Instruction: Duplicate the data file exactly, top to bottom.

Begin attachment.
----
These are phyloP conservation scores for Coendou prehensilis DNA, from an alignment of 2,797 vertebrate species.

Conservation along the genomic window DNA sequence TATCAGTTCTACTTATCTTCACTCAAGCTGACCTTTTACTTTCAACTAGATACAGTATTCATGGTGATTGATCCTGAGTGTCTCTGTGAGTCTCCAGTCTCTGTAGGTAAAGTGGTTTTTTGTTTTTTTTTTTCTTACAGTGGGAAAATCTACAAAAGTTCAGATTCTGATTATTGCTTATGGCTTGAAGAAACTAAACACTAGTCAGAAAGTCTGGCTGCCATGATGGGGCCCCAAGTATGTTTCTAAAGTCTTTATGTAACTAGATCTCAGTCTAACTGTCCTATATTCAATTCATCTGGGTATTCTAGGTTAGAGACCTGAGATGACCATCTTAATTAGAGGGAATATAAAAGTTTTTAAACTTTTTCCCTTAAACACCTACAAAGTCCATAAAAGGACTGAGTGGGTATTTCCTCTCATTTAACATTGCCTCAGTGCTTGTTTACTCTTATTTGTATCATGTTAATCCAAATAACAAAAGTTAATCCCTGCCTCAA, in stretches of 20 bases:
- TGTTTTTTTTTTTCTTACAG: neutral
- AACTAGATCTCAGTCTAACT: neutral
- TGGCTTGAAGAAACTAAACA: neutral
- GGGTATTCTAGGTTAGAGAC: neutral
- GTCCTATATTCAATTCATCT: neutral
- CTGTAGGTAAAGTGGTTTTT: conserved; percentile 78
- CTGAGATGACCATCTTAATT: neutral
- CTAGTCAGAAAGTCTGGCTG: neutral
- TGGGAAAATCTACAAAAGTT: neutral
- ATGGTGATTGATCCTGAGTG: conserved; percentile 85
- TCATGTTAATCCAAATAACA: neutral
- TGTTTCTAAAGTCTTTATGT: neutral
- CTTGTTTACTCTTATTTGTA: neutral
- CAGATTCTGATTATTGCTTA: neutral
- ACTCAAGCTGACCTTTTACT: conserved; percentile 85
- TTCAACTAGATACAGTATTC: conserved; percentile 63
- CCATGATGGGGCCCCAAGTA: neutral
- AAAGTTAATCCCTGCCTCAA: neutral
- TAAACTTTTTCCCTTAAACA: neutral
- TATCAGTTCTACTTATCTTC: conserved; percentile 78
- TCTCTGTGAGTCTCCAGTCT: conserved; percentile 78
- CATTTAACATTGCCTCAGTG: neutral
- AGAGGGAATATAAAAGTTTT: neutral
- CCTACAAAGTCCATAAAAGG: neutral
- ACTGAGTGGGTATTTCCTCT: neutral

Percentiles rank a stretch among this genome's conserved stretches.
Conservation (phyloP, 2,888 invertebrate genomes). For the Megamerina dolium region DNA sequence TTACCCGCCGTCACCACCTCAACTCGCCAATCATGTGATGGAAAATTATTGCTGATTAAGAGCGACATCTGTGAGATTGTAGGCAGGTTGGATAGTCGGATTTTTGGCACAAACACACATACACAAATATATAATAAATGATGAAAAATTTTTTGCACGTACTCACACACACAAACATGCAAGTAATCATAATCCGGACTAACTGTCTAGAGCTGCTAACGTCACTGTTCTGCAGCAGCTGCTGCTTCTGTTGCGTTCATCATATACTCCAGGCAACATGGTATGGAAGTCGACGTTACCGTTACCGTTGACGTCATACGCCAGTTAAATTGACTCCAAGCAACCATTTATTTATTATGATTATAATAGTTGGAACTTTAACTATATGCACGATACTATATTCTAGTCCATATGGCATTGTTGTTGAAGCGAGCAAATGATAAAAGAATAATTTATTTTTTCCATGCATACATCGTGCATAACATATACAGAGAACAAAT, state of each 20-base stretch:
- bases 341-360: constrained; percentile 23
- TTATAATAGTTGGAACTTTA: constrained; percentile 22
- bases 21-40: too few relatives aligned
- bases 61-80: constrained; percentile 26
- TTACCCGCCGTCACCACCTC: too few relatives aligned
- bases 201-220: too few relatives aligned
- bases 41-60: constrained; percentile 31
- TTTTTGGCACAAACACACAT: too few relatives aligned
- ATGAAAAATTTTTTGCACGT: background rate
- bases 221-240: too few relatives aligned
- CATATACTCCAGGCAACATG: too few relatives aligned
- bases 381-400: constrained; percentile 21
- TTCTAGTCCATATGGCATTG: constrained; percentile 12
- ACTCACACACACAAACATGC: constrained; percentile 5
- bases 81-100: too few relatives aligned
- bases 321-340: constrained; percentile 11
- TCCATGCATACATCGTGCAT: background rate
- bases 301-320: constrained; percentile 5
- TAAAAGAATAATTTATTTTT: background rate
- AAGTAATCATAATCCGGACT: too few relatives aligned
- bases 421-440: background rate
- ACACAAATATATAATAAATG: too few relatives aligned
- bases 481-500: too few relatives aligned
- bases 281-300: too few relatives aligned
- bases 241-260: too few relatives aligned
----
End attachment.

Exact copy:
These are phyloP conservation scores for Coendou prehensilis DNA, from an alignment of 2,797 vertebrate species.

Conservation along the genomic window DNA sequence TATCAGTTCTACTTATCTTCACTCAAGCTGACCTTTTACTTTCAACTAGATACAGTATTCATGGTGATTGATCCTGAGTGTCTCTGTGAGTCTCCAGTCTCTGTAGGTAAAGTGGTTTTTTGTTTTTTTTTTTCTTACAGTGGGAAAATCTACAAAAGTTCAGATTCTGATTATTGCTTATGGCTTGAAGAAACTAAACACTAGTCAGAAAGTCTGGCTGCCATGATGGGGCCCCAAGTATGTTTCTAAAGTCTTTATGTAACTAGATCTCAGTCTAACTGTCCTATATTCAATTCATCTGGGTATTCTAGGTTAGAGACCTGAGATGACCATCTTAATTAGAGGGAATATAAAAGTTTTTAAACTTTTTCCCTTAAACACCTACAAAGTCCATAAAAGGACTGAGTGGGTATTTCCTCTCATTTAACATTGCCTCAGTGCTTGTTTACTCTTATTTGTATCATGTTAATCCAAATAACAAAAGTTAATCCCTGCCTCAA, in stretches of 20 bases:
- TGTTTTTTTTTTTCTTACAG: neutral
- AACTAGATCTCAGTCTAACT: neutral
- TGGCTTGAAGAAACTAAACA: neutral
- GGGTATTCTAGGTTAGAGAC: neutral
- GTCCTATATTCAATTCATCT: neutral
- CTGTAGGTAAAGTGGTTTTT: conserved; percentile 78
- CTGAGATGACCATCTTAATT: neutral
- CTAGTCAGAAAGTCTGGCTG: neutral
- TGGGAAAATCTACAAAAGTT: neutral
- ATGGTGATTGATCCTGAGTG: conserved; percentile 85
- TCATGTTAATCCAAATAACA: neutral
- TGTTTCTAAAGTCTTTATGT: neutral
- CTTGTTTACTCTTATTTGTA: neutral
- CAGATTCTGATTATTGCTTA: neutral
- ACTCAAGCTGACCTTTTACT: conserved; percentile 85
- TTCAACTAGATACAGTATTC: conserved; percentile 63
- CCATGATGGGGCCCCAAGTA: neutral
- AAAGTTAATCCCTGCCTCAA: neutral
- TAAACTTTTTCCCTTAAACA: neutral
- TATCAGTTCTACTTATCTTC: conserved; percentile 78
- TCTCTGTGAGTCTCCAGTCT: conserved; percentile 78
- CATTTAACATTGCCTCAGTG: neutral
- AGAGGGAATATAAAAGTTTT: neutral
- CCTACAAAGTCCATAAAAGG: neutral
- ACTGAGTGGGTATTTCCTCT: neutral

Percentiles rank a stretch among this genome's conserved stretches.
Conservation (phyloP, 2,888 invertebrate genomes). For the Megamerina dolium region DNA sequence TTACCCGCCGTCACCACCTCAACTCGCCAATCATGTGATGGAAAATTATTGCTGATTAAGAGCGACATCTGTGAGATTGTAGGCAGGTTGGATAGTCGGATTTTTGGCACAAACACACATACACAAATATATAATAAATGATGAAAAATTTTTTGCACGTACTCACACACACAAACATGCAAGTAATCATAATCCGGACTAACTGTCTAGAGCTGCTAACGTCACTGTTCTGCAGCAGCTGCTGCTTCTGTTGCGTTCATCATATACTCCAGGCAACATGGTATGGAAGTCGACGTTACCGTTACCGTTGACGTCATACGCCAGTTAAATTGACTCCAAGCAACCATTTATTTATTATGATTATAATAGTTGGAACTTTAACTATATGCACGATACTATATTCTAGTCCATATGGCATTGTTGTTGAAGCGAGCAAATGATAAAAGAATAATTTATTTTTTCCATGCATACATCGTGCATAACATATACAGAGAACAAAT, state of each 20-base stretch:
- bases 341-360: constrained; percentile 23
- TTATAATAGTTGGAACTTTA: constrained; percentile 22
- bases 21-40: too few relatives aligned
- bases 61-80: constrained; percentile 26
- TTACCCGCCGTCACCACCTC: too few relatives aligned
- bases 201-220: too few relatives aligned
- bases 41-60: constrained; percentile 31
- TTTTTGGCACAAACACACAT: too few relatives aligned
- ATGAAAAATTTTTTGCACGT: background rate
- bases 221-240: too few relatives aligned
- CATATACTCCAGGCAACATG: too few relatives aligned
- bases 381-400: constrained; percentile 21
- TTCTAGTCCATATGGCATTG: constrained; percentile 12
- ACTCACACACACAAACATGC: constrained; percentile 5
- bases 81-100: too few relatives aligned
- bases 321-340: constrained; percentile 11
- TCCATGCATACATCGTGCAT: background rate
- bases 301-320: constrained; percentile 5
- TAAAAGAATAATTTATTTTT: background rate
- AAGTAATCATAATCCGGACT: too few relatives aligned
- bases 421-440: background rate
- ACACAAATATATAATAAATG: too few relatives aligned
- bases 481-500: too few relatives aligned
- bases 281-300: too few relatives aligned
- bases 241-260: too few relatives aligned